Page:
Resource Details

Rattan: ecological balance in a Borneo rainforest swidden

Literature: Journal Articles

Weinstock, J.A. 1983, "Rattan: ecological balance in a Borneo rainforest swidden", Economic Botany, vol. 37, no. 1, pp. 58-68.

Affiliations

NY Botanic Garden

Link(s)

Economic Botany

Species Info

  • Calamus trachycoleus (rattan)

Description

  • This study provides an overview of rattan a plant in the tribe of vine - growing palms from southeast Asia (Calamus trachycoleus is a common taxa).
  • Rattan is used most often as fiber, furniture, or quick building material (similar to bamboo).
  • Rattan can be cut in cycles of 7-10 years (commonly done in traditional swidden / shifting cultivation land use patterns).
  • Author explains that tropical agriculture focuses on perennials such as rattan, coffee and cacao - cash crops with perhaps more ecological integrity than annual cereals but at the expense of food security.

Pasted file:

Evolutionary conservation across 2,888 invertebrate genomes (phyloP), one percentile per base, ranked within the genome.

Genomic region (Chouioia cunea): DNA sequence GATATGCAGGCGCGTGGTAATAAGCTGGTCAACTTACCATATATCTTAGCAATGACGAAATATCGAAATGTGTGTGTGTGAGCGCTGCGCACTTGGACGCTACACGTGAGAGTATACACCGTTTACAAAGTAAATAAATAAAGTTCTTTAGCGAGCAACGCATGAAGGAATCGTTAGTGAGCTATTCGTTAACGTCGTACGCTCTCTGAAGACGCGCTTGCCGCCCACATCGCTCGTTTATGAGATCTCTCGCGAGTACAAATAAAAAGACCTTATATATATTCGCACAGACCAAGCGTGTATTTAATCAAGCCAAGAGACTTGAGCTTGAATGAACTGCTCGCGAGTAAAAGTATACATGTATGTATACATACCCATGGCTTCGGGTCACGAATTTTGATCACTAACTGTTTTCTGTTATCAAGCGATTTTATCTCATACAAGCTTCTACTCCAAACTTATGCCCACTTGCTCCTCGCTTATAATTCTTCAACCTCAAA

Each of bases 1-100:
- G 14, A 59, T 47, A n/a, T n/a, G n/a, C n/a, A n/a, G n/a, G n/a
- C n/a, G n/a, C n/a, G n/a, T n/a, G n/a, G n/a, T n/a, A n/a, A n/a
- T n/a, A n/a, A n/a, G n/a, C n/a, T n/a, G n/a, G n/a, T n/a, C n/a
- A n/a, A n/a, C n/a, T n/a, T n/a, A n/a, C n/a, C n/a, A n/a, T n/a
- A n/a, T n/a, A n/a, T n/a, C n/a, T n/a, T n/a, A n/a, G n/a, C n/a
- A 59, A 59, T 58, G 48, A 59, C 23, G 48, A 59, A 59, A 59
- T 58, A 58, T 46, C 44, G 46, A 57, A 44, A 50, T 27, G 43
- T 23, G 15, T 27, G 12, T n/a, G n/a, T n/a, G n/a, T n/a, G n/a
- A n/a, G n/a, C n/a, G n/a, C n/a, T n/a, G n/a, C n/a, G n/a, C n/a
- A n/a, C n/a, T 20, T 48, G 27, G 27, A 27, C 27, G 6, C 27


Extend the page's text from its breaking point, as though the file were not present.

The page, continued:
• Rattan prices spiked in the 70's and 80's, causing unsustainable harvesting of wild stocks. The author argues for a more sustainable management of rattan, so that it is sustainably harvested from agroforestry systems which permit food crops in addition to cash crops.  

Geographical Region

  • Insular Southeast Asia
  • Country

  • Indonesia
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